Men of Crisis: The Harvey Wallinger Story

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Men of Crisis: The Harvey Wallinger Story
The Harvey Wallinger Story.png
Directed byWoody Allen
Produced byJack Kuney
Written byWoody Allen
StarringWoody Allen
Diane Keaton
Jean De Baer
Narrated byReed Hadley
Edited byEric Albertson
Release date
  • 1971 (1971)
Running time
25 mins
CountryUnited States

Men of Crisis: The Harvey Wallinger Story is a short film directed by Woody Allen in 1971. The film was a satirization of the Richard Nixon administration[1] made in mockumentary style.[2][3]

Allen plays Harvey Wallinger, a thinly disguised version of Henry Kissinger.[3] The short was produced as a television special for PBS and was scheduled to air in February 1972, but it was pulled from the schedule shortly before the airdate. Reportedly, PBS officials feared losing its government support and decided not to air it.[1][2] Allen, who previously had sworn off doing television work, cited this as an example of why he should "stick to movies".[2] The special never aired and can now be viewed in The Paley Center for Media.[4]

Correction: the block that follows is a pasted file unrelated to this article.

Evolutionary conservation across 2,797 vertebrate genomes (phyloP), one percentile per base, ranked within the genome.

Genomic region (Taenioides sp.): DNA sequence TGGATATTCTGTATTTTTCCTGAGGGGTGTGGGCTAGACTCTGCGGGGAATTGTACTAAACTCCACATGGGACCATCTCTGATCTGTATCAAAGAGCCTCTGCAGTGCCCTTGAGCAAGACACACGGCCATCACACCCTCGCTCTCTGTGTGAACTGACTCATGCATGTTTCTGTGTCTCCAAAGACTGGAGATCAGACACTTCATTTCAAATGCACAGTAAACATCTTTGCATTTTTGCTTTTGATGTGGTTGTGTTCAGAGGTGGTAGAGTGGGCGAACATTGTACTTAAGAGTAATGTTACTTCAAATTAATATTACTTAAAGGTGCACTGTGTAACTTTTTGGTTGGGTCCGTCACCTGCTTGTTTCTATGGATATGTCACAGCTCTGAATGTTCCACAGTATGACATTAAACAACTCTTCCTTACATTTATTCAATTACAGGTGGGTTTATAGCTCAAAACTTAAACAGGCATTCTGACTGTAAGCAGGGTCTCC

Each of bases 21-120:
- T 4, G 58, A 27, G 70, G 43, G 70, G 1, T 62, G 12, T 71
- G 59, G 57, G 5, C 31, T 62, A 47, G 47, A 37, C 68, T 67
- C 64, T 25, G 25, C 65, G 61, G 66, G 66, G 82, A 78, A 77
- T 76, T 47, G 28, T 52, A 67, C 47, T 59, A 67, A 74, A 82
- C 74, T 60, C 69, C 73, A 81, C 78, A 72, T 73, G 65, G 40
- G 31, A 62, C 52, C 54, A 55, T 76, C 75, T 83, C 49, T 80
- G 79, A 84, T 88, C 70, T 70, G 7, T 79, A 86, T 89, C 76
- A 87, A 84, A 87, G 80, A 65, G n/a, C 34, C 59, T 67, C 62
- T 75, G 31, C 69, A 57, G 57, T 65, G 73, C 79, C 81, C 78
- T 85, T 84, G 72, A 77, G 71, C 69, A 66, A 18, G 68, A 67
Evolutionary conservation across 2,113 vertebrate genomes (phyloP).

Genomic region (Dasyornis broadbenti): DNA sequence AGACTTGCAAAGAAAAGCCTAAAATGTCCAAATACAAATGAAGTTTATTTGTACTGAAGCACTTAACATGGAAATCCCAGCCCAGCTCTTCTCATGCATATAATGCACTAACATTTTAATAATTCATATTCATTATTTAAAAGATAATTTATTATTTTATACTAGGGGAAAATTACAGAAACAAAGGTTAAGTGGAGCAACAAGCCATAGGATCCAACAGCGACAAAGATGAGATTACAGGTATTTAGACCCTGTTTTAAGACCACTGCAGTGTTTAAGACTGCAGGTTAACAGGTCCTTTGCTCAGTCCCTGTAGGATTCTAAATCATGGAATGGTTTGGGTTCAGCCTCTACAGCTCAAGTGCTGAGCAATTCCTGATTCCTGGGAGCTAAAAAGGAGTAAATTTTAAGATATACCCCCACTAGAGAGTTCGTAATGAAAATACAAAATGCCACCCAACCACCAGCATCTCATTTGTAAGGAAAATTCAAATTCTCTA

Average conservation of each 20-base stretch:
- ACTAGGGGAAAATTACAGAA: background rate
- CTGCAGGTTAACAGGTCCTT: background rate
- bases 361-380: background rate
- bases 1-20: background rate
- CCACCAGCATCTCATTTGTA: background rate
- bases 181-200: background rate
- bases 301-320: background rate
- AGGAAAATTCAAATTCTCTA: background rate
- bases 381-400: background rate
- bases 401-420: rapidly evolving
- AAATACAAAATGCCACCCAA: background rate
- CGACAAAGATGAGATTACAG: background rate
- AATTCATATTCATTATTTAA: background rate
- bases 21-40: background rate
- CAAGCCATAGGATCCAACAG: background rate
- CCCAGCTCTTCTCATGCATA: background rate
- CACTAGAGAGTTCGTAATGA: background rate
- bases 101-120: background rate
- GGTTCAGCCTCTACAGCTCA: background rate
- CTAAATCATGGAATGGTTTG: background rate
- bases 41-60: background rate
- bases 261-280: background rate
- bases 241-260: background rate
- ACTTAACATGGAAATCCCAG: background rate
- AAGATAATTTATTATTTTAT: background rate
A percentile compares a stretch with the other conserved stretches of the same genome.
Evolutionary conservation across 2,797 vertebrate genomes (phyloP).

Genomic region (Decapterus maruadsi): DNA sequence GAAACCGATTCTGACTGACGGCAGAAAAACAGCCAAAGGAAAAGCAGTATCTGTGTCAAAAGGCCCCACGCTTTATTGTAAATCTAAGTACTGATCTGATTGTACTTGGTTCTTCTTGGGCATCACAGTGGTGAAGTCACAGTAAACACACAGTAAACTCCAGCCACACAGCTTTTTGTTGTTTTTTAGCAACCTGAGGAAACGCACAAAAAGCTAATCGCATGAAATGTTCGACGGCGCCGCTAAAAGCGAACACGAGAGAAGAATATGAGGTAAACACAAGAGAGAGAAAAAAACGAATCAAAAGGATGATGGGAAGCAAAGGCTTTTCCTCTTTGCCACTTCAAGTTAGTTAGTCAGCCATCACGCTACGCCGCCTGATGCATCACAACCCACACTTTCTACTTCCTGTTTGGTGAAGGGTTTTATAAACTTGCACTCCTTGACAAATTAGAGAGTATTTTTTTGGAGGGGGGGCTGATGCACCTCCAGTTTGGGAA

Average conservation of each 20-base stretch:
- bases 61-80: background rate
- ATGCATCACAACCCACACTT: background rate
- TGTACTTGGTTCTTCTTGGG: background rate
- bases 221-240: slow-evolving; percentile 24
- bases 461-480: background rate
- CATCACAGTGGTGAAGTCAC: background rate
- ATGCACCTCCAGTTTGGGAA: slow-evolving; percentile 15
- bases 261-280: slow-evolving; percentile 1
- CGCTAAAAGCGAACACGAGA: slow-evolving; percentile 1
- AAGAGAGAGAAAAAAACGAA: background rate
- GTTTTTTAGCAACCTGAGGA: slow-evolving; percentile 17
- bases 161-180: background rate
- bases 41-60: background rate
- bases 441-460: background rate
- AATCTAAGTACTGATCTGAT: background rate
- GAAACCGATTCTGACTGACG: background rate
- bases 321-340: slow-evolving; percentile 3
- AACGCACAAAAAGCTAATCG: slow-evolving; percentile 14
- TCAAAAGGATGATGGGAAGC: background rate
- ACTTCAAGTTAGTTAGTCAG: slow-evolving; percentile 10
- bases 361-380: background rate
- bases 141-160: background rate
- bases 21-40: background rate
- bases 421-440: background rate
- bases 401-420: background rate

Two of Allen's regular leading ladies, Louise Lasser and Diane Keaton, make appearances, as does the Richard Nixon-lookalike Richard M. Dixon. Actor Reed Hadley narrates.[5] The fictional characters are interspersed with newsreel footage of Hubert Humphrey, Spiro Agnew, and Nixon in embarrassing public moments. Allen would later explore this style again in Zelig.[1][3]

See also[edit]


  1. ^ a b c Stewart, Barbara (1997-12-04). "Showering Shtick On the White House: The Untold Story; Woody Allen Spoofed Nixon in 1971, But the TV Film Was Never Shown". The New York Times. Retrieved 2009-08-19.
  2. ^ a b c Zaloudek, Mark (2007-11-16). "TV producer Kuney earned many honors". Sarasota Herald-Tribune. Retrieved 2009-08-19.
  3. ^ a b c James, Caryn (1997-12-04). "Pointing The Way to 'Annie Hall' And Beyond". The New York Times. Retrieved 2009-08-18.
  4. ^ Delaney, Pete. "The Best of Woody Allen's 'Early/Funny' TV: Part Three". TVparty!. Retrieved 2009-08-19.
  5. ^ Roberts, Jerry (2009). Encyclopedia of Television Film Directors p. 318. Scarecrow Press. ISBN 978-0-8108-6378-1.

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